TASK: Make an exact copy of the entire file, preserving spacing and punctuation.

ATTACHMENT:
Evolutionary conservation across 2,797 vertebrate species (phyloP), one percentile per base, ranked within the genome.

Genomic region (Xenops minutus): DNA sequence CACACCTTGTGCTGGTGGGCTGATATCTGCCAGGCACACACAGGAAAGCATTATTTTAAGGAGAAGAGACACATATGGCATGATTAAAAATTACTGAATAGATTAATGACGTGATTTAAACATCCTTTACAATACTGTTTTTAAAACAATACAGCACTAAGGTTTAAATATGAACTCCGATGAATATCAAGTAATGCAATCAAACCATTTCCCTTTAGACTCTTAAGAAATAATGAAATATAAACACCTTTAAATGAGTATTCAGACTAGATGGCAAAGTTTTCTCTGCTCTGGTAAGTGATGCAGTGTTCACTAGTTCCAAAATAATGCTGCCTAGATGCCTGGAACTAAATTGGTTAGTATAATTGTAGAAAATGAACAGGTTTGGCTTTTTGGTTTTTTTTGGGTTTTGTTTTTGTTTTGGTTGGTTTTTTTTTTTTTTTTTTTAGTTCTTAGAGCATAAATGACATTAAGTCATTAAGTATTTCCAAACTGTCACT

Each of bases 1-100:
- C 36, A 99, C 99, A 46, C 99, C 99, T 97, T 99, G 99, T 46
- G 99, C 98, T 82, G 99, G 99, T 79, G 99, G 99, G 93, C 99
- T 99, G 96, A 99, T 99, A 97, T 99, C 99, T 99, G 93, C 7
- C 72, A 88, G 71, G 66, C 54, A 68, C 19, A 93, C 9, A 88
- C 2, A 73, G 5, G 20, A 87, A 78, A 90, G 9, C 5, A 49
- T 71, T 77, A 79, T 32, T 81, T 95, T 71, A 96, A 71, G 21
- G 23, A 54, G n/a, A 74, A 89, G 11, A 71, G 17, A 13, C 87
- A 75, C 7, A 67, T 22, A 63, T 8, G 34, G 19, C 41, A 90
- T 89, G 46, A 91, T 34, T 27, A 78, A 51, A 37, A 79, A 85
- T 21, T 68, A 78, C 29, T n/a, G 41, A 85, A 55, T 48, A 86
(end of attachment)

Evolutionary conservation across 2,797 vertebrate species (phyloP), one percentile per base, ranked within the genome.

Genomic region (Xenops minutus): DNA sequence CACACCTTGTGCTGGTGGGCTGATATCTGCCAGGCACACACAGGAAAGCATTATTTTAAGGAGAAGAGACACATATGGCATGATTAAAAATTACTGAATAGATTAATGACGTGATTTAAACATCCTTTACAATACTGTTTTTAAAACAATACAGCACTAAGGTTTAAATATGAACTCCGATGAATATCAAGTAATGCAATCAAACCATTTCCCTTTAGACTCTTAAGAAATAATGAAATATAAACACCTTTAAATGAGTATTCAGACTAGATGGCAAAGTTTTCTCTGCTCTGGTAAGTGATGCAGTGTTCACTAGTTCCAAAATAATGCTGCCTAGATGCCTGGAACTAAATTGGTTAGTATAATTGTAGAAAATGAACAGGTTTGGCTTTTTGGTTTTTTTTGGGTTTTGTTTTTGTTTTGGTTGGTTTTTTTTTTTTTTTTTTTAGTTCTTAGAGCATAAATGACATTAAGTCATTAAGTATTTCCAAACTGTCACT

Each of bases 1-100:
- C 36, A 99, C 99, A 46, C 99, C 99, T 97, T 99, G 99, T 46
- G 99, C 98, T 82, G 99, G 99, T 79, G 99, G 99, G 93, C 99
- T 99, G 96, A 99, T 99, A 97, T 99, C 99, T 99, G 93, C 7
- C 72, A 88, G 71, G 66, C 54, A 68, C 19, A 93, C 9, A 88
- C 2, A 73, G 5, G 20, A 87, A 78, A 90, G 9, C 5, A 49
- T 71, T 77, A 79, T 32, T 81, T 95, T 71, A 96, A 71, G 21
- G 23, A 54, G n/a, A 74, A 89, G 11, A 71, G 17, A 13, C 87
- A 75, C 7, A 67, T 22, A 63, T 8, G 34, G 19, C 41, A 90
- T 89, G 46, A 91, T 34, T 27, A 78, A 51, A 37, A 79, A 85
- T 21, T 68, A 78, C 29, T n/a, G 41, A 85, A 55, T 48, A 86